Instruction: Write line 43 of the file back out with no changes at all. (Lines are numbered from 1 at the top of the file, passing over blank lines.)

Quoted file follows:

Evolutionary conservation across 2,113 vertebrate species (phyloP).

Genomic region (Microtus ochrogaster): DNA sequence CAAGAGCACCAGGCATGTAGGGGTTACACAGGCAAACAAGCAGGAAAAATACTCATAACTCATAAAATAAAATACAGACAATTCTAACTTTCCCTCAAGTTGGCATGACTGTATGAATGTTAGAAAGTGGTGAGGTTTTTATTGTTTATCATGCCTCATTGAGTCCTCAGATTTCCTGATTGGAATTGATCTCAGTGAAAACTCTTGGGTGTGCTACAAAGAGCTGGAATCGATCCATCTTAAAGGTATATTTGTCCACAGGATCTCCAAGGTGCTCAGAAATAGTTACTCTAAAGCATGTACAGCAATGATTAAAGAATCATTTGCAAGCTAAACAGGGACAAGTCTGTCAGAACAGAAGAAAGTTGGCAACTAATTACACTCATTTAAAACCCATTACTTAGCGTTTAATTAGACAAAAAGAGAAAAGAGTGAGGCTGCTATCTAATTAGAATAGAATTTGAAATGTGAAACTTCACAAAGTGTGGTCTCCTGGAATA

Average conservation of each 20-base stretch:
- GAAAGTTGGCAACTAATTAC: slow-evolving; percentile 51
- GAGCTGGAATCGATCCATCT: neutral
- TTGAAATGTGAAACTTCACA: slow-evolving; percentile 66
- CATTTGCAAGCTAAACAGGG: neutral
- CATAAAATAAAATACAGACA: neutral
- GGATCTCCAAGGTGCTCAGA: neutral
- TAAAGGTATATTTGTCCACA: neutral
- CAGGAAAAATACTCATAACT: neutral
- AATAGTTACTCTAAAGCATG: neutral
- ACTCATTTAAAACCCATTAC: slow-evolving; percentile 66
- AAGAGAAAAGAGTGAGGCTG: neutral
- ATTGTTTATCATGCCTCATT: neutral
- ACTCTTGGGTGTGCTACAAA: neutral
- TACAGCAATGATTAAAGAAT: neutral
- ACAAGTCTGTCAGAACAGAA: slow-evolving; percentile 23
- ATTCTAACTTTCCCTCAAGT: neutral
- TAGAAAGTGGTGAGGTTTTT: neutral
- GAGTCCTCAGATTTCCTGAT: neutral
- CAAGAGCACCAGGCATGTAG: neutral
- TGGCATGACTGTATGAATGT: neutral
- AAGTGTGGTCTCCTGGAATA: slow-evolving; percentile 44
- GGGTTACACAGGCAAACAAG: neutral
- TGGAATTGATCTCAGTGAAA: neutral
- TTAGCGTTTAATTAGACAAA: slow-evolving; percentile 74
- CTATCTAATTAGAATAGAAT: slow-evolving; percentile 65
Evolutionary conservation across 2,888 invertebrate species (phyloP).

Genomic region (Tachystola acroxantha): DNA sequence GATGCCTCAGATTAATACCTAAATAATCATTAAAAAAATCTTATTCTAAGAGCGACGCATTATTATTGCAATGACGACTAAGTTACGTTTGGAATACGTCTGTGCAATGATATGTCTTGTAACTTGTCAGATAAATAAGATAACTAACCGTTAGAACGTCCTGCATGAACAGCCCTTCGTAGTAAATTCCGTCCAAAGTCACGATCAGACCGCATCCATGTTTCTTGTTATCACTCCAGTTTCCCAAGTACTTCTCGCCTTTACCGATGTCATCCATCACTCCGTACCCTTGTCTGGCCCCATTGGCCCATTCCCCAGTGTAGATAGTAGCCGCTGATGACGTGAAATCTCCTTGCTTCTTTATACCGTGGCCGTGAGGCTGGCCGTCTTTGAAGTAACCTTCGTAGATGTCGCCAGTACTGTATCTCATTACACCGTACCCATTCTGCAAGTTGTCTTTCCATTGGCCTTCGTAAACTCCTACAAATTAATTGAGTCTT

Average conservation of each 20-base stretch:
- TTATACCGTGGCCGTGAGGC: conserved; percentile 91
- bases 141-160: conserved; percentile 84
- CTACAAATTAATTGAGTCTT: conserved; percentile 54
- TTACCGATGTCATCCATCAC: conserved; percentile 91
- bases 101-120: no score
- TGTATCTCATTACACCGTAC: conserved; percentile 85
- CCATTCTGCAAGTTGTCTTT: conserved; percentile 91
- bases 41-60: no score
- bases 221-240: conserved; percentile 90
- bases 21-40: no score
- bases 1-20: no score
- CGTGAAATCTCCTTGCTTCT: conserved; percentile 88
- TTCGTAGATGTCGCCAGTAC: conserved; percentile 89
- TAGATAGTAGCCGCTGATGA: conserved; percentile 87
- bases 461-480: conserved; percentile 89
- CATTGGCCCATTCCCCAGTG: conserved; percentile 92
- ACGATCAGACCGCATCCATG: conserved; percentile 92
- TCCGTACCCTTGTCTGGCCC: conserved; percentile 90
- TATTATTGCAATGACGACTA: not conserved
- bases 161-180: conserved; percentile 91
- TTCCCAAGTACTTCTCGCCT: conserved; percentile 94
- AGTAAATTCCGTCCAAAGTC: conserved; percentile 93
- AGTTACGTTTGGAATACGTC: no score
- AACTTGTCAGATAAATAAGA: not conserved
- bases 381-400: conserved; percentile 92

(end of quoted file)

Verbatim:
- CGTGAAATCTCCTTGCTTCT: conserved; percentile 88